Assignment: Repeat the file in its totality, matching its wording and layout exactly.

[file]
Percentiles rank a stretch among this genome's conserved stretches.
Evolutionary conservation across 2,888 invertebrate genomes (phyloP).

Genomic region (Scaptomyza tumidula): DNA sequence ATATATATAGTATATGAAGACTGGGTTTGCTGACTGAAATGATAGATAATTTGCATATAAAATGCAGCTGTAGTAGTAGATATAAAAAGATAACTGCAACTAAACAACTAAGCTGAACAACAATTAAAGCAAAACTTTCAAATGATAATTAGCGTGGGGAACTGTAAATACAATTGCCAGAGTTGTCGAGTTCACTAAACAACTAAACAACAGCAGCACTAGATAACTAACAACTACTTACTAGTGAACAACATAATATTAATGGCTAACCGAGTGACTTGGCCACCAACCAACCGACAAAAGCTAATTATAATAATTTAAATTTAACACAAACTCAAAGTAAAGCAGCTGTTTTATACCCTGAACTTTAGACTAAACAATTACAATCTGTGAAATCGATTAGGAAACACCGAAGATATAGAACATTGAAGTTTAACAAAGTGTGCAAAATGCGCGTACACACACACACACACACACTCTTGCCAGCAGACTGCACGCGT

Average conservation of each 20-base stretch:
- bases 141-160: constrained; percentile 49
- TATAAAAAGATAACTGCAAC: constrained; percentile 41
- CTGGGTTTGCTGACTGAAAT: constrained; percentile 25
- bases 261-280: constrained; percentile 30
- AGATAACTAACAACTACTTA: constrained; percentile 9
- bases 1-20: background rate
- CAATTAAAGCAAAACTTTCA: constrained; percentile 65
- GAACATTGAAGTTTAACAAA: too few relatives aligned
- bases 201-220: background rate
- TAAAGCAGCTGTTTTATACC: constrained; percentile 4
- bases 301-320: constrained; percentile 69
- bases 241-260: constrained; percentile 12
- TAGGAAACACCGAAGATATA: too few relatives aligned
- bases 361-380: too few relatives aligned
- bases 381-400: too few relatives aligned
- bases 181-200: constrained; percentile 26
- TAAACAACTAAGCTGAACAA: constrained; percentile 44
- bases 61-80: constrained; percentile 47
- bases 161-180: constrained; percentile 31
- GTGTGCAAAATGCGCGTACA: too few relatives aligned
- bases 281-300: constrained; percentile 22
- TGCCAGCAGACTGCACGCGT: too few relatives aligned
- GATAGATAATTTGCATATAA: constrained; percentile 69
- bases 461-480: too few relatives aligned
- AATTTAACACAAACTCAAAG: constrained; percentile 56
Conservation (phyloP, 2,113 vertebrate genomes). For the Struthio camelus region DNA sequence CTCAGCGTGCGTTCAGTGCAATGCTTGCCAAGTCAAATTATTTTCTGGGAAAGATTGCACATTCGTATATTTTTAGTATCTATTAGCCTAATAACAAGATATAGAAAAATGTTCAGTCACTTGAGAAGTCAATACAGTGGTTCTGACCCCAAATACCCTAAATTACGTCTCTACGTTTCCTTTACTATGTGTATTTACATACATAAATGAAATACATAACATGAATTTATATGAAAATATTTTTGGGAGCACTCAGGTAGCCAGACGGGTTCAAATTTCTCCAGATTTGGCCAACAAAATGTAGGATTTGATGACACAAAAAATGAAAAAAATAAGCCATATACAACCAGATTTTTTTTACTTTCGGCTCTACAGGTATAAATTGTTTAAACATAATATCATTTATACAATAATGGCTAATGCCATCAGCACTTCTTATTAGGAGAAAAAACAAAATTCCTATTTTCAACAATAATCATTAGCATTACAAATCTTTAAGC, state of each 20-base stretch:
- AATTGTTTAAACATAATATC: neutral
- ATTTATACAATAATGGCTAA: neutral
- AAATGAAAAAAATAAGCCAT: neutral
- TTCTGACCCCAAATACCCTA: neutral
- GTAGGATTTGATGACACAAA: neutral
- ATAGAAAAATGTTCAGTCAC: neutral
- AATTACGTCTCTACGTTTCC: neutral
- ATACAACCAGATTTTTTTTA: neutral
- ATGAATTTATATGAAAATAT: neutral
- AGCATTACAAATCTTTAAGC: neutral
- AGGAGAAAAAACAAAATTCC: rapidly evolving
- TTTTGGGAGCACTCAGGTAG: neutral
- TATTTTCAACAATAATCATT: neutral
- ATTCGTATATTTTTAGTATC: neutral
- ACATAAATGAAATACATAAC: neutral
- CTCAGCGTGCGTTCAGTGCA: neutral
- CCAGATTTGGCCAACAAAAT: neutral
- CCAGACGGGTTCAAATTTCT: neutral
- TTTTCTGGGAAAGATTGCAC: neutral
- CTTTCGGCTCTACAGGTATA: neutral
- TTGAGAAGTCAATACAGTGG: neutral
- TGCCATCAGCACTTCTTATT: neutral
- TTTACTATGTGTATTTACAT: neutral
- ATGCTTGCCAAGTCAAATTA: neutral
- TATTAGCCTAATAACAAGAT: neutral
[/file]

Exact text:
Percentiles rank a stretch among this genome's conserved stretches.
Evolutionary conservation across 2,888 invertebrate genomes (phyloP).

Genomic region (Scaptomyza tumidula): DNA sequence ATATATATAGTATATGAAGACTGGGTTTGCTGACTGAAATGATAGATAATTTGCATATAAAATGCAGCTGTAGTAGTAGATATAAAAAGATAACTGCAACTAAACAACTAAGCTGAACAACAATTAAAGCAAAACTTTCAAATGATAATTAGCGTGGGGAACTGTAAATACAATTGCCAGAGTTGTCGAGTTCACTAAACAACTAAACAACAGCAGCACTAGATAACTAACAACTACTTACTAGTGAACAACATAATATTAATGGCTAACCGAGTGACTTGGCCACCAACCAACCGACAAAAGCTAATTATAATAATTTAAATTTAACACAAACTCAAAGTAAAGCAGCTGTTTTATACCCTGAACTTTAGACTAAACAATTACAATCTGTGAAATCGATTAGGAAACACCGAAGATATAGAACATTGAAGTTTAACAAAGTGTGCAAAATGCGCGTACACACACACACACACACACTCTTGCCAGCAGACTGCACGCGT

Average conservation of each 20-base stretch:
- bases 141-160: constrained; percentile 49
- TATAAAAAGATAACTGCAAC: constrained; percentile 41
- CTGGGTTTGCTGACTGAAAT: constrained; percentile 25
- bases 261-280: constrained; percentile 30
- AGATAACTAACAACTACTTA: constrained; percentile 9
- bases 1-20: background rate
- CAATTAAAGCAAAACTTTCA: constrained; percentile 65
- GAACATTGAAGTTTAACAAA: too few relatives aligned
- bases 201-220: background rate
- TAAAGCAGCTGTTTTATACC: constrained; percentile 4
- bases 301-320: constrained; percentile 69
- bases 241-260: constrained; percentile 12
- TAGGAAACACCGAAGATATA: too few relatives aligned
- bases 361-380: too few relatives aligned
- bases 381-400: too few relatives aligned
- bases 181-200: constrained; percentile 26
- TAAACAACTAAGCTGAACAA: constrained; percentile 44
- bases 61-80: constrained; percentile 47
- bases 161-180: constrained; percentile 31
- GTGTGCAAAATGCGCGTACA: too few relatives aligned
- bases 281-300: constrained; percentile 22
- TGCCAGCAGACTGCACGCGT: too few relatives aligned
- GATAGATAATTTGCATATAA: constrained; percentile 69
- bases 461-480: too few relatives aligned
- AATTTAACACAAACTCAAAG: constrained; percentile 56
Conservation (phyloP, 2,113 vertebrate genomes). For the Struthio camelus region DNA sequence CTCAGCGTGCGTTCAGTGCAATGCTTGCCAAGTCAAATTATTTTCTGGGAAAGATTGCACATTCGTATATTTTTAGTATCTATTAGCCTAATAACAAGATATAGAAAAATGTTCAGTCACTTGAGAAGTCAATACAGTGGTTCTGACCCCAAATACCCTAAATTACGTCTCTACGTTTCCTTTACTATGTGTATTTACATACATAAATGAAATACATAACATGAATTTATATGAAAATATTTTTGGGAGCACTCAGGTAGCCAGACGGGTTCAAATTTCTCCAGATTTGGCCAACAAAATGTAGGATTTGATGACACAAAAAATGAAAAAAATAAGCCATATACAACCAGATTTTTTTTACTTTCGGCTCTACAGGTATAAATTGTTTAAACATAATATCATTTATACAATAATGGCTAATGCCATCAGCACTTCTTATTAGGAGAAAAAACAAAATTCCTATTTTCAACAATAATCATTAGCATTACAAATCTTTAAGC, state of each 20-base stretch:
- AATTGTTTAAACATAATATC: neutral
- ATTTATACAATAATGGCTAA: neutral
- AAATGAAAAAAATAAGCCAT: neutral
- TTCTGACCCCAAATACCCTA: neutral
- GTAGGATTTGATGACACAAA: neutral
- ATAGAAAAATGTTCAGTCAC: neutral
- AATTACGTCTCTACGTTTCC: neutral
- ATACAACCAGATTTTTTTTA: neutral
- ATGAATTTATATGAAAATAT: neutral
- AGCATTACAAATCTTTAAGC: neutral
- AGGAGAAAAAACAAAATTCC: rapidly evolving
- TTTTGGGAGCACTCAGGTAG: neutral
- TATTTTCAACAATAATCATT: neutral
- ATTCGTATATTTTTAGTATC: neutral
- ACATAAATGAAATACATAAC: neutral
- CTCAGCGTGCGTTCAGTGCA: neutral
- CCAGATTTGGCCAACAAAAT: neutral
- CCAGACGGGTTCAAATTTCT: neutral
- TTTTCTGGGAAAGATTGCAC: neutral
- CTTTCGGCTCTACAGGTATA: neutral
- TTGAGAAGTCAATACAGTGG: neutral
- TGCCATCAGCACTTCTTATT: neutral
- TTTACTATGTGTATTTACAT: neutral
- ATGCTTGCCAAGTCAAATTA: neutral
- TATTAGCCTAATAACAAGAT: neutral